And that’s why I’m slightly reticent about writing a political post today, for satirical behemoths – BBC1’s Have I Got News For You and BBC Radio 4’s The News Quiz – have both aired; I’ve watched/listened to them both, so I worry I may be inavertently nicking a gag or a point from one of the more famous participants.
But the Goverment’s position – that they had achieved or nearly achieved the target – is just laughable. For the stats they announced failed to take into account those who were tested more than once, and included testing kits which had been posted out, rather than those which had actually been returned and tested.
The adjusted figures I have seen suggest a figure of around 714,000 per day was actually being tested. And that’s fine, that’s good: that’s better than 713,000 per day.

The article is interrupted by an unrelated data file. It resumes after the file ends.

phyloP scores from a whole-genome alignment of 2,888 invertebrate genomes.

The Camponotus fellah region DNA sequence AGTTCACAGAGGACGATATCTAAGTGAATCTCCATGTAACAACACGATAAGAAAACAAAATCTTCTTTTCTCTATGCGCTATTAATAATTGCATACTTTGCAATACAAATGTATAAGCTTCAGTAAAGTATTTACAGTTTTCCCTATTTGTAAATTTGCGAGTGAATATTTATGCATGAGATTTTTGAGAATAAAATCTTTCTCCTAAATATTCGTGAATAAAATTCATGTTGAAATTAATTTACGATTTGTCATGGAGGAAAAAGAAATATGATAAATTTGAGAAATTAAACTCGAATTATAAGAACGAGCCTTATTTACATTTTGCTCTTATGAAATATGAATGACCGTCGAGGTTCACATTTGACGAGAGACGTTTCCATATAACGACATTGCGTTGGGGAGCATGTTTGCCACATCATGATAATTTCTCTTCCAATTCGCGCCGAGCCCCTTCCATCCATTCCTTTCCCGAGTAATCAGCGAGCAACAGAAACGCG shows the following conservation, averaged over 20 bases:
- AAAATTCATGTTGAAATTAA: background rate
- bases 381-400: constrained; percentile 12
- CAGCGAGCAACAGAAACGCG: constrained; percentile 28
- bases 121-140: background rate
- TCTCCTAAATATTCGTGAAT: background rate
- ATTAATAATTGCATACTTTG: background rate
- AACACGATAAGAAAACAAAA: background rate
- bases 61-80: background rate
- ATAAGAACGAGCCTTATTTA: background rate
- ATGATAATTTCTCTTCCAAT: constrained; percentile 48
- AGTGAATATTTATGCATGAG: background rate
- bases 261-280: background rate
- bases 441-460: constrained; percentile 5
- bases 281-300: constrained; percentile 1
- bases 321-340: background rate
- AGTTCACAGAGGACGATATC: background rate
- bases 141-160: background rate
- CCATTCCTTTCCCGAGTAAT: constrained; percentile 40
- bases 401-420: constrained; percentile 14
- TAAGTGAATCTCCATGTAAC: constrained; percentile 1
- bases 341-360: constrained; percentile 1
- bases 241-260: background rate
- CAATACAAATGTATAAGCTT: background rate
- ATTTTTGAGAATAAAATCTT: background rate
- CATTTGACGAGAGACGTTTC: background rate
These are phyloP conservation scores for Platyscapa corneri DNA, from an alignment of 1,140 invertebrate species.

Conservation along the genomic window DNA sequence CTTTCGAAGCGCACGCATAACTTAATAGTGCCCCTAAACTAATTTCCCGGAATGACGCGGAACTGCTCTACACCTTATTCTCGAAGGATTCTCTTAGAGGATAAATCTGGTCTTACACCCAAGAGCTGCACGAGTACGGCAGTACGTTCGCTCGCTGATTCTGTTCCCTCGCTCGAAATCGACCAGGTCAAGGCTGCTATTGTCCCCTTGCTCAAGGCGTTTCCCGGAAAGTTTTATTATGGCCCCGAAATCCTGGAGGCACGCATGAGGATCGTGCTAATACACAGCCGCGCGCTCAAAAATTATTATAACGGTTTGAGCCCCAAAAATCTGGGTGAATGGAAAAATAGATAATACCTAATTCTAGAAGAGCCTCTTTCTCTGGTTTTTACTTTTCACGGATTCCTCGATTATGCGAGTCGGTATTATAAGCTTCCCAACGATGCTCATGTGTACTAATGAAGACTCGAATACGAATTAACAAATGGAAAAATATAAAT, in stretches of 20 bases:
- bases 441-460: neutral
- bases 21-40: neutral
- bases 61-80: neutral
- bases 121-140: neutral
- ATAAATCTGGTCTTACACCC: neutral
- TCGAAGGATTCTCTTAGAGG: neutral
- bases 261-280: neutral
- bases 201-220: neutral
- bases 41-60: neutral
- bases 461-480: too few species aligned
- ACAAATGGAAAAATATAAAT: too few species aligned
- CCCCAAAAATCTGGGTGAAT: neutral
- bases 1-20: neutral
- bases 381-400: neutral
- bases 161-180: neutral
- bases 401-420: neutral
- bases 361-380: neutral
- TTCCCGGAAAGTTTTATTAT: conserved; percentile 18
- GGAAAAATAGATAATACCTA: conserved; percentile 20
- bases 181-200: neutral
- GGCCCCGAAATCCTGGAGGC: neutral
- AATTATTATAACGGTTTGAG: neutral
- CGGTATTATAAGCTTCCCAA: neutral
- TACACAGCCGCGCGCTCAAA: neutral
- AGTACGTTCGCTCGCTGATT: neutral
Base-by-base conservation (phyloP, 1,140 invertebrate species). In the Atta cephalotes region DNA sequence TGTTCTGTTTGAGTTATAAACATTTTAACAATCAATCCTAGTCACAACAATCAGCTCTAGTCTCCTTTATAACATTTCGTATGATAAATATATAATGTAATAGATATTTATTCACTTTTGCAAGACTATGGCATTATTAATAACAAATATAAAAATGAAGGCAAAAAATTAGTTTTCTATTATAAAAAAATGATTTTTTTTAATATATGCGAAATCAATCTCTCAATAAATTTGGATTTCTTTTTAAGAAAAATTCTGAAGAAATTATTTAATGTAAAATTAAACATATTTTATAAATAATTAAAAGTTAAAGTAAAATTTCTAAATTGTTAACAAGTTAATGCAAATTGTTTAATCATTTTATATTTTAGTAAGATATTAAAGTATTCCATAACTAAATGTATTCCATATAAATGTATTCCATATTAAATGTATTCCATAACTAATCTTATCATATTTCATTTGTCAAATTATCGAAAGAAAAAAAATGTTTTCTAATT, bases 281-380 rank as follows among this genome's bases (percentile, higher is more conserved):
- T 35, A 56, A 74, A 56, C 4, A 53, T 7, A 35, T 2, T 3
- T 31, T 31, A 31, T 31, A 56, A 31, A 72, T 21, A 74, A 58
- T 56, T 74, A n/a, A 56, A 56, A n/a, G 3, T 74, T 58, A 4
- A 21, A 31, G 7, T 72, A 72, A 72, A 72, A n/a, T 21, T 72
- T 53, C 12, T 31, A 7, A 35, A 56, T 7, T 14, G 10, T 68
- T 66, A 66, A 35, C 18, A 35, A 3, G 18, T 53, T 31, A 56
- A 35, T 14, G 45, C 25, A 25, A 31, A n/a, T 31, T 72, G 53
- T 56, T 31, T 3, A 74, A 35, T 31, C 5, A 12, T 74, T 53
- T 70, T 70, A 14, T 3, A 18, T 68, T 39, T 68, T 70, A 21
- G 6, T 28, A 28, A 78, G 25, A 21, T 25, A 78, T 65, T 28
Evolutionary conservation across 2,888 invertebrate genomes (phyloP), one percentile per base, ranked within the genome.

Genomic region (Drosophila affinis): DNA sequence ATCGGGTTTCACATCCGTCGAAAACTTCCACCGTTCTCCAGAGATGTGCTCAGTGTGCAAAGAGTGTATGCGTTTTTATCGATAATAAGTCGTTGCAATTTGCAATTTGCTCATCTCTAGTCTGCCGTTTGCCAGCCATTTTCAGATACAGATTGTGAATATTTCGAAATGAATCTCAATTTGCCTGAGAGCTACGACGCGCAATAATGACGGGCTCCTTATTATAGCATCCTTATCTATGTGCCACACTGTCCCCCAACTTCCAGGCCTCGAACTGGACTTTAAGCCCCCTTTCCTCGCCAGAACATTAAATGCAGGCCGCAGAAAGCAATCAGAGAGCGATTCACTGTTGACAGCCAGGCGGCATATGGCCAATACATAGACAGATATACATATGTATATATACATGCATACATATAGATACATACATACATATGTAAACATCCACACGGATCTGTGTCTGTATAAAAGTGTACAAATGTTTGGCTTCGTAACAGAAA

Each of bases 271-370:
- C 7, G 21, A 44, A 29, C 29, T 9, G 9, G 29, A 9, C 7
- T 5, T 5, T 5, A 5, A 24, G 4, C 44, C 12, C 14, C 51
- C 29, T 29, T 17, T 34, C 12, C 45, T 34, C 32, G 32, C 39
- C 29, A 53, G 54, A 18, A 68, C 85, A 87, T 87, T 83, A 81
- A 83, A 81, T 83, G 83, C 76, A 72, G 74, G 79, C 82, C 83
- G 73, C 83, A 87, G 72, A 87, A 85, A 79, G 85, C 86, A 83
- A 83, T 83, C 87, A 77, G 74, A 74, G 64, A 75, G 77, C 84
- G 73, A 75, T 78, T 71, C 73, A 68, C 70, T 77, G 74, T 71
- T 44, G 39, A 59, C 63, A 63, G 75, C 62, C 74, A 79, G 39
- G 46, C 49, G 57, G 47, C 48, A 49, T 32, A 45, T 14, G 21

But here’s the problem: we don’t believe politicians any more. I mean, you only have to look at who our Prime Minister is to see that’s true. Nobody believes a word that Boris says, because it’s Boris and we all know his history as a liar, a serial philanderer, a bully, a Brexit flip-flopper until the moment suited him, and the most shamefully incompetent and yet self-promoting Mayor of London in history (OK, for the latter part I’ll give you Dick Whittington: say what you like about BoJo, he hasn’t got a pantomime named after him. Unless you count the Cabinet, of course. Boom! Satire! ) and yet we – and by we, I do not mean me – voted the tousle-haired absentee Latin-quoting shagger into office.
It’s not often I find myself agreeing with Janet Street-Porter, but I saw this the other day and found myself nodding in consensual confirmation:
I mean, she’s right, isn’t she?